State Police, DHS seize 15-pounds of fentanyl in massive drug bust
The New Jersey State Police Opioid Enforcement Task Force and U.S. Department of Homeland Security Investigations have arrested three men who were found with 15-pounds (nearly seven kilograms) of fentanyl as they shut down an opioid mill based in Newark but one that impacted the entire state, announced New Jersey Attorney General Gurbir S. Grewal and NJSP Colonel Patrick Callahan.
Investigators said that the mill operators were distributing their narcotics in wax folds stamped with the same brand names that have been linked to 76 total suspected overdoses across New Jersey, including 29 fatal overdoses.
In November of last year, the New Jersey State Police Gangs and Organized Crime North Unit and the HSI Transitional Organized Crime and Gang Group began investigating the criminal activities of several criminal organizations operating in and around Newark.
On Sunday of this week, as part of their investigation, members of the State Police Gangs and Organized Crime North Unit, T.E.A.M.S, K-9, Crime Scene North, and Hazmat Units, along with HSI TOCGG executed a search warrant at a residence on Hobson Street in Newark and seized:
- Seven kilograms of fentanyl, including a combination of pure fentanyl and fentanyl mixed with cutting agents
- Three handguns: two .45-caliber handguns and a .380-caliber handgun
- Two large capacity magazines: a 28-round .45-caliber drum and a 13-round .45-caliber high capacity magazine
- Thirteen .45-caliber flat nose cartridges
Detectives also seized 59 different rubber stamps the mill operators used to “brand” the wax folds they used to package narcotics prior to street-level distribution.
Grewal and Callahan said that drug traffickers typically package heroin and/or fentanyl in a wax fold, which is considered one dose and they also market their “brand” of drug by ink-stamping the outside of the wax fold with a unique image, word or phrase such as “Passion,” “Thanos,” “Thor,” and “No Days Off,” which are examples of stamps recovered from this mill.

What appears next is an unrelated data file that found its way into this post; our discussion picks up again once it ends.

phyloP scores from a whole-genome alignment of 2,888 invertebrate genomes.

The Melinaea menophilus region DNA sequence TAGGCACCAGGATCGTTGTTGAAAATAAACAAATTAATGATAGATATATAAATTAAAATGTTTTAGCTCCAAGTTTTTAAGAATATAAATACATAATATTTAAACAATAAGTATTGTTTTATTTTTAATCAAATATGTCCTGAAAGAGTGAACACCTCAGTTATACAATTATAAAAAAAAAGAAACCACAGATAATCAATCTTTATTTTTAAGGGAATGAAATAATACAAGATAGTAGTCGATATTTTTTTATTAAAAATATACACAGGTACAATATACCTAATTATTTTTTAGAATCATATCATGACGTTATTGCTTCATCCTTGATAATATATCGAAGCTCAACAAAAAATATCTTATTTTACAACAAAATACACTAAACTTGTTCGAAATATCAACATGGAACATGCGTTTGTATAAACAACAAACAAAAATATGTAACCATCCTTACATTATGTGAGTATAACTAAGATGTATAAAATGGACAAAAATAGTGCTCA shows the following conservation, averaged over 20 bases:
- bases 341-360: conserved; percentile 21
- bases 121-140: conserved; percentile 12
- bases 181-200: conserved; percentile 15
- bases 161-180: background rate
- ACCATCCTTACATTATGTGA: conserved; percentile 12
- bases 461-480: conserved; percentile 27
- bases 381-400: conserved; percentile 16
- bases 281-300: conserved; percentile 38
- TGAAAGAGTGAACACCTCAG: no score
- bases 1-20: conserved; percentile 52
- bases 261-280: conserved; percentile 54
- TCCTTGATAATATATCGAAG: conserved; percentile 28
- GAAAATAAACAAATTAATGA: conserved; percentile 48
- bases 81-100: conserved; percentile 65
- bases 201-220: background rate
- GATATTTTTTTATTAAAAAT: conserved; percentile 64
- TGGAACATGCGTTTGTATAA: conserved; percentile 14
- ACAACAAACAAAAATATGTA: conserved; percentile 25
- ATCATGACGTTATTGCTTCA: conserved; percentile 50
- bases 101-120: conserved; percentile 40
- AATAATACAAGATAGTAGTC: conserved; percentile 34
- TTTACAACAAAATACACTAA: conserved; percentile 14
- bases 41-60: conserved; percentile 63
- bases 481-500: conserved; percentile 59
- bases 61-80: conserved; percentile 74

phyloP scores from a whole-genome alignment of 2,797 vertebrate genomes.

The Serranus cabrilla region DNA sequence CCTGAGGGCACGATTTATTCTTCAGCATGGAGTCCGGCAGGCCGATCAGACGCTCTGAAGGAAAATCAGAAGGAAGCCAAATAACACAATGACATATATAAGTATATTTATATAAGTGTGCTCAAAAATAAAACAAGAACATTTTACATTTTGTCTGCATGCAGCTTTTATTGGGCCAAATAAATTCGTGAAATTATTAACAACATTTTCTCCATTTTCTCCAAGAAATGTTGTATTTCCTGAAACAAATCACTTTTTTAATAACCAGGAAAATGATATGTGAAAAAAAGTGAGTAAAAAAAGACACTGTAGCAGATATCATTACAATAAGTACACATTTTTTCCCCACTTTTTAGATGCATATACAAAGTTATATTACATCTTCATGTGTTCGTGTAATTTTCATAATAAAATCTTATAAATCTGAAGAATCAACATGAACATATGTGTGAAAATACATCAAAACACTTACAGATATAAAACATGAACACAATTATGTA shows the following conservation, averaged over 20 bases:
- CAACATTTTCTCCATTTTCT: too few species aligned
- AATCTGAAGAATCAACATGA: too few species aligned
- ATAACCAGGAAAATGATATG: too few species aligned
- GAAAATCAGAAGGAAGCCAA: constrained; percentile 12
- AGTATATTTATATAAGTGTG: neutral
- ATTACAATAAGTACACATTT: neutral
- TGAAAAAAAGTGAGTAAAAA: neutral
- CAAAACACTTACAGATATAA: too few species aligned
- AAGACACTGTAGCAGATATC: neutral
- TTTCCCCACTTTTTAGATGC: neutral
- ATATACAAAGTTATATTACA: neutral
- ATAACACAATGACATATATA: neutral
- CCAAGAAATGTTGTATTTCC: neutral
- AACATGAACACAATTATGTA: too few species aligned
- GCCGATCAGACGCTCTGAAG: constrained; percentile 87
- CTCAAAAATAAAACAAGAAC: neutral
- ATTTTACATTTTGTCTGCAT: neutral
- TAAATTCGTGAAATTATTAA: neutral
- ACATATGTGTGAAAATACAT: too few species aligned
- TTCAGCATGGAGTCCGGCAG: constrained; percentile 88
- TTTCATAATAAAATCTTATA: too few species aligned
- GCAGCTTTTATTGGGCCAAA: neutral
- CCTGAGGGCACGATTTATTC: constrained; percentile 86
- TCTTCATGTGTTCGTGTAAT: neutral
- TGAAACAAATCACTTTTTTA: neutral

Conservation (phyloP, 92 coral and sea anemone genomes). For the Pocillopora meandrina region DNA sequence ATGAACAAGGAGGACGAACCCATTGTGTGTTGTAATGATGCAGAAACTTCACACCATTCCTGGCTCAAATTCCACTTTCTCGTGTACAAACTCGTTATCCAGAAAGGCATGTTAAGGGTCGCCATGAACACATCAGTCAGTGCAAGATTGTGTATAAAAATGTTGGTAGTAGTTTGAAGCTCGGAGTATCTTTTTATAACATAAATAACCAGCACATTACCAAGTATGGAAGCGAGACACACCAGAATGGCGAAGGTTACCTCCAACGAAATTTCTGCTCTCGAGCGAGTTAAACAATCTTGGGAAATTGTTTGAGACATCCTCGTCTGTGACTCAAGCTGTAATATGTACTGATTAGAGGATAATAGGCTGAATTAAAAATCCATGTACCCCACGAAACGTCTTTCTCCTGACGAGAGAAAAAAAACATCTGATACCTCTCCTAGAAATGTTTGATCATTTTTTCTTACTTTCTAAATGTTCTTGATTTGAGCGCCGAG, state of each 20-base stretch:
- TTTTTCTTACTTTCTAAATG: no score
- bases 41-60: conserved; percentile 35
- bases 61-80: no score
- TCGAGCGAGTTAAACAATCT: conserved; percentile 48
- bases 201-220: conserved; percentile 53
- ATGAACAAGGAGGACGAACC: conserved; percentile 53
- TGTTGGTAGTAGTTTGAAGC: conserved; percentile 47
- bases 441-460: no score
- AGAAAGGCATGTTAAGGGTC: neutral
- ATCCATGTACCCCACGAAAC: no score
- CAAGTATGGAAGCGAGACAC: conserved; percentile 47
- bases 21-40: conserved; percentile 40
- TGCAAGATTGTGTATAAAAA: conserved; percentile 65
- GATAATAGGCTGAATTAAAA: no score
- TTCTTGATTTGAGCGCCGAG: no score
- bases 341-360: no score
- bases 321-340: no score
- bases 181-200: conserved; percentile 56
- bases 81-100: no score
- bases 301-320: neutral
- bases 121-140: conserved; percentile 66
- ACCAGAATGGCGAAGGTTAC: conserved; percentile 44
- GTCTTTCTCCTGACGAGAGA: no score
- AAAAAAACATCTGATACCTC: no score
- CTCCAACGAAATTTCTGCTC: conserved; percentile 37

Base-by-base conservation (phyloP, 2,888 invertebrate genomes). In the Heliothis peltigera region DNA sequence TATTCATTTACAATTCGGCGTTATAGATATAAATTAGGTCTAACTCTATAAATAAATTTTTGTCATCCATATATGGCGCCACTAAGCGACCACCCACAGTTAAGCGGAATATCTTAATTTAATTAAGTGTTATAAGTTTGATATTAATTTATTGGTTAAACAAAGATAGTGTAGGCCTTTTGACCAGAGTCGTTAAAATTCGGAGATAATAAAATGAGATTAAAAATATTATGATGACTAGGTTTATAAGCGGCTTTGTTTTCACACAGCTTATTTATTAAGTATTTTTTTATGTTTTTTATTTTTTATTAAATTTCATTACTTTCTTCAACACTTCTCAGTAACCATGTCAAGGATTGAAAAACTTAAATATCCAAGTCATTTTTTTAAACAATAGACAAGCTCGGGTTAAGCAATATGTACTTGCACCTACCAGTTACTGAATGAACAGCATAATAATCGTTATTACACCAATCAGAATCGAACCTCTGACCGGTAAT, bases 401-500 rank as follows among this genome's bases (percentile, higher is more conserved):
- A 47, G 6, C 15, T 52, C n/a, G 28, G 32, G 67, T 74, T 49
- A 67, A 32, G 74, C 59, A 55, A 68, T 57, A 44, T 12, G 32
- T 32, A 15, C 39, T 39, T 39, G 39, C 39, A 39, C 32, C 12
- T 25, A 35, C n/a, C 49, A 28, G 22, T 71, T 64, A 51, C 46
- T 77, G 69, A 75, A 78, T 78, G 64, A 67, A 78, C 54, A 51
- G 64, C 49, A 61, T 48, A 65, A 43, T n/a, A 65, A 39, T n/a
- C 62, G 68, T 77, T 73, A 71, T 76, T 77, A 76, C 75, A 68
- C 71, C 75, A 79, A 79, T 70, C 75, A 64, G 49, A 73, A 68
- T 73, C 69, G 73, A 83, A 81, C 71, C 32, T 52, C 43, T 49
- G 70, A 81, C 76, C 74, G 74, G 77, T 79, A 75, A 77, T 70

The counties most impacted by the overdoses attributed to the brands associated with this mill were Middlesex (14), Union (13), Ocean (10), Monmouth (9), Morris (7), Essex (6), and Bergen (5) Counties.
Whydia Durham, 46, of Union, Dereemus Botts, 34, of Irvington and Nelson Johnson, 30, of Newark were arrested and charged with:
- Maintaining a CDS facility
- Possession with intent to distribute
- Possession within 1000 feet of a school zone
- Destruction of evidence
- Distribution/possession of CDS paraphernalia
- Unlawful possession of a handgun (3 counts)
- Unlawful possession of a handgun during a CDS offense (3 counts)
- Unlawful possession of a high capacity magazine (2 counts)
- CDS processing equipment
“The poison that the criminals operating this mill pushed out across New Jersey is alleged to have claimed at least 29 lives,” Attorney General Grewal said. “By working with our federal partners at the Department of Homeland Security, we are bringing a new enforcement approach to beating back this epidemic. We are focusing our efforts on the deadliest mills in New Jersey to choke off the supply of these highly potent drugs at the source where they are mixed and packaged. These collaborative efforts will continue to save countless lives, as we also continue to focus on our innovative prevention and treatment efforts.”
“Twenty-nine people lost their lives linked to the brands associated with this mill, but the victims were not limited to its physical location. Our analysis through the Drug Monitoring Initiative illustrates how quickly deadly narcotics processed in these mills spread across the state,” NJSP Colonel Patrick Callahan, Superintendent of the New Jersey State Police, said. “Fentanyl is a killer that does not differentiate between the user, police officer, first responder, or child who accidentally comes into contact with it. I commend the State Police detectives and our partners who have without question saved lives as a result of this outstanding investigation.”
“In the deadly opioid epidemic, nothing is more lethal than fentanyl, a drug that continues to find its way all across the nation, including our state,” Brian Michael, Special Agent in Charge, Homeland Security Investigations, Newark, said. “Fortunately, law enforcement partnerships like this, between the New Jersey State Police and HSI Newark, do incredible work in investigating and arresting the dangerous criminals who operate these drug mills and endanger public safety.”
This case will be prosecuted by the New Jersey Division of Criminal Justice.
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